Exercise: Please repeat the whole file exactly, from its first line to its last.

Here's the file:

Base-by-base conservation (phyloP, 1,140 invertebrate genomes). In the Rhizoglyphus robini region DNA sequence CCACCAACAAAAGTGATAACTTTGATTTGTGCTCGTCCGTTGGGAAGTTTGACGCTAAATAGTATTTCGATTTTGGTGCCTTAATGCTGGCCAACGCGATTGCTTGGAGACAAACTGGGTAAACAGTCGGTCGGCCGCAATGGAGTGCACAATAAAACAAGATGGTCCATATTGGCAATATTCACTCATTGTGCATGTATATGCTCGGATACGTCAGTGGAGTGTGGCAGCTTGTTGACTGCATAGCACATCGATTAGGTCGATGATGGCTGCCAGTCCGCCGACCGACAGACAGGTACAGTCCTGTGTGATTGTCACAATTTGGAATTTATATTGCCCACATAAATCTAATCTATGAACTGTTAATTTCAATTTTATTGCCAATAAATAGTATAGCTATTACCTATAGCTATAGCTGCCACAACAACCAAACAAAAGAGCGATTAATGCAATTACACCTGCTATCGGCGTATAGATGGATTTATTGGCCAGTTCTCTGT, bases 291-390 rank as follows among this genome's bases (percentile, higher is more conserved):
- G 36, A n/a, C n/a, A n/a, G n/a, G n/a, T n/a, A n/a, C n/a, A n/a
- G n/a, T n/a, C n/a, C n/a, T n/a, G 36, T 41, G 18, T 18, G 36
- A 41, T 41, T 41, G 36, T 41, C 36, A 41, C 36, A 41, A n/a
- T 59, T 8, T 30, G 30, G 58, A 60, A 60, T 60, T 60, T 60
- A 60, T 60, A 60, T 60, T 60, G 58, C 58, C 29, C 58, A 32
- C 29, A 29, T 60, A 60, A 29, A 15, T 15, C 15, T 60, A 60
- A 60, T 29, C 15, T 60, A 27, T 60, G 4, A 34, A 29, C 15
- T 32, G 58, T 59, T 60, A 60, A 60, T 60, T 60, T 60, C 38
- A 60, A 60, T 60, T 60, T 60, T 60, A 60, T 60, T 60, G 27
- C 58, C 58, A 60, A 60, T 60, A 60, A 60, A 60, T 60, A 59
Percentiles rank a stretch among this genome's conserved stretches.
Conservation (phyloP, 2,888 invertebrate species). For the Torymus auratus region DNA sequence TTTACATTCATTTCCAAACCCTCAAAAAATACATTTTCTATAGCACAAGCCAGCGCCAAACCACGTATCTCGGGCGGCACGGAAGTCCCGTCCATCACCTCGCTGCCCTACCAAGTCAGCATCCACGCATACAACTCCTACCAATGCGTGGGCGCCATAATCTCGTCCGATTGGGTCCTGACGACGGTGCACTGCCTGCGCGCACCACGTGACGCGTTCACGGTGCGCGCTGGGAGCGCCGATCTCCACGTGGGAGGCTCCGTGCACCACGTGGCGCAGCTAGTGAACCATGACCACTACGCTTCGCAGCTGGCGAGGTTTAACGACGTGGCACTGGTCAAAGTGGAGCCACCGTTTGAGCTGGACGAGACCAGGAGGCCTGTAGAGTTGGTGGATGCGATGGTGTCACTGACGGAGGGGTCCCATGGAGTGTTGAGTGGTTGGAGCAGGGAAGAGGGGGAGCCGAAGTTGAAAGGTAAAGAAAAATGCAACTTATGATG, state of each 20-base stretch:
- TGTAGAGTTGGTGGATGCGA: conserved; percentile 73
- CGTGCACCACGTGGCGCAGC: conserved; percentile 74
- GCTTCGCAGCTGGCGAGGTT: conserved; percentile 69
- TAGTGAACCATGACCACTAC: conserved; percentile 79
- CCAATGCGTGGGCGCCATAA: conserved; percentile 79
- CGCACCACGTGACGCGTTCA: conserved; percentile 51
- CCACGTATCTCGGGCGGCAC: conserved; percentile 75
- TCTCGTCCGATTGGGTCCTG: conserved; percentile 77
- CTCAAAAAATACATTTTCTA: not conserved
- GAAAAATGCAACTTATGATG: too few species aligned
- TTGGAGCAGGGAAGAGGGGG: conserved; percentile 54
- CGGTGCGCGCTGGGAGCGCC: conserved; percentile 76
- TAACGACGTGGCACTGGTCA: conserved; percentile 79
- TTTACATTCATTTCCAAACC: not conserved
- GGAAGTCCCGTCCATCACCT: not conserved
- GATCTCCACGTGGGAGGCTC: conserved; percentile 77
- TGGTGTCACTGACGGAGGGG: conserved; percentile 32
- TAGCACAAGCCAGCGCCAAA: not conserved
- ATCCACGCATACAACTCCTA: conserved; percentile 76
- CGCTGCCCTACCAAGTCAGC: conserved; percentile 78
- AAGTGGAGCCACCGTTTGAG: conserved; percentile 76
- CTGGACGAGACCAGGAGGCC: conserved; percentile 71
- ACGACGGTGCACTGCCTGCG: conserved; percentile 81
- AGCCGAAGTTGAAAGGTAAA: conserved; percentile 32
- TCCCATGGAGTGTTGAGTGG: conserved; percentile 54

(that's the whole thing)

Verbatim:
Base-by-base conservation (phyloP, 1,140 invertebrate genomes). In the Rhizoglyphus robini region DNA sequence CCACCAACAAAAGTGATAACTTTGATTTGTGCTCGTCCGTTGGGAAGTTTGACGCTAAATAGTATTTCGATTTTGGTGCCTTAATGCTGGCCAACGCGATTGCTTGGAGACAAACTGGGTAAACAGTCGGTCGGCCGCAATGGAGTGCACAATAAAACAAGATGGTCCATATTGGCAATATTCACTCATTGTGCATGTATATGCTCGGATACGTCAGTGGAGTGTGGCAGCTTGTTGACTGCATAGCACATCGATTAGGTCGATGATGGCTGCCAGTCCGCCGACCGACAGACAGGTACAGTCCTGTGTGATTGTCACAATTTGGAATTTATATTGCCCACATAAATCTAATCTATGAACTGTTAATTTCAATTTTATTGCCAATAAATAGTATAGCTATTACCTATAGCTATAGCTGCCACAACAACCAAACAAAAGAGCGATTAATGCAATTACACCTGCTATCGGCGTATAGATGGATTTATTGGCCAGTTCTCTGT, bases 291-390 rank as follows among this genome's bases (percentile, higher is more conserved):
- G 36, A n/a, C n/a, A n/a, G n/a, G n/a, T n/a, A n/a, C n/a, A n/a
- G n/a, T n/a, C n/a, C n/a, T n/a, G 36, T 41, G 18, T 18, G 36
- A 41, T 41, T 41, G 36, T 41, C 36, A 41, C 36, A 41, A n/a
- T 59, T 8, T 30, G 30, G 58, A 60, A 60, T 60, T 60, T 60
- A 60, T 60, A 60, T 60, T 60, G 58, C 58, C 29, C 58, A 32
- C 29, A 29, T 60, A 60, A 29, A 15, T 15, C 15, T 60, A 60
- A 60, T 29, C 15, T 60, A 27, T 60, G 4, A 34, A 29, C 15
- T 32, G 58, T 59, T 60, A 60, A 60, T 60, T 60, T 60, C 38
- A 60, A 60, T 60, T 60, T 60, T 60, A 60, T 60, T 60, G 27
- C 58, C 58, A 60, A 60, T 60, A 60, A 60, A 60, T 60, A 59
Percentiles rank a stretch among this genome's conserved stretches.
Conservation (phyloP, 2,888 invertebrate species). For the Torymus auratus region DNA sequence TTTACATTCATTTCCAAACCCTCAAAAAATACATTTTCTATAGCACAAGCCAGCGCCAAACCACGTATCTCGGGCGGCACGGAAGTCCCGTCCATCACCTCGCTGCCCTACCAAGTCAGCATCCACGCATACAACTCCTACCAATGCGTGGGCGCCATAATCTCGTCCGATTGGGTCCTGACGACGGTGCACTGCCTGCGCGCACCACGTGACGCGTTCACGGTGCGCGCTGGGAGCGCCGATCTCCACGTGGGAGGCTCCGTGCACCACGTGGCGCAGCTAGTGAACCATGACCACTACGCTTCGCAGCTGGCGAGGTTTAACGACGTGGCACTGGTCAAAGTGGAGCCACCGTTTGAGCTGGACGAGACCAGGAGGCCTGTAGAGTTGGTGGATGCGATGGTGTCACTGACGGAGGGGTCCCATGGAGTGTTGAGTGGTTGGAGCAGGGAAGAGGGGGAGCCGAAGTTGAAAGGTAAAGAAAAATGCAACTTATGATG, state of each 20-base stretch:
- TGTAGAGTTGGTGGATGCGA: conserved; percentile 73
- CGTGCACCACGTGGCGCAGC: conserved; percentile 74
- GCTTCGCAGCTGGCGAGGTT: conserved; percentile 69
- TAGTGAACCATGACCACTAC: conserved; percentile 79
- CCAATGCGTGGGCGCCATAA: conserved; percentile 79
- CGCACCACGTGACGCGTTCA: conserved; percentile 51
- CCACGTATCTCGGGCGGCAC: conserved; percentile 75
- TCTCGTCCGATTGGGTCCTG: conserved; percentile 77
- CTCAAAAAATACATTTTCTA: not conserved
- GAAAAATGCAACTTATGATG: too few species aligned
- TTGGAGCAGGGAAGAGGGGG: conserved; percentile 54
- CGGTGCGCGCTGGGAGCGCC: conserved; percentile 76
- TAACGACGTGGCACTGGTCA: conserved; percentile 79
- TTTACATTCATTTCCAAACC: not conserved
- GGAAGTCCCGTCCATCACCT: not conserved
- GATCTCCACGTGGGAGGCTC: conserved; percentile 77
- TGGTGTCACTGACGGAGGGG: conserved; percentile 32
- TAGCACAAGCCAGCGCCAAA: not conserved
- ATCCACGCATACAACTCCTA: conserved; percentile 76
- CGCTGCCCTACCAAGTCAGC: conserved; percentile 78
- AAGTGGAGCCACCGTTTGAG: conserved; percentile 76
- CTGGACGAGACCAGGAGGCC: conserved; percentile 71
- ACGACGGTGCACTGCCTGCG: conserved; percentile 81
- AGCCGAAGTTGAAAGGTAAA: conserved; percentile 32
- TCCCATGGAGTGTTGAGTGG: conserved; percentile 54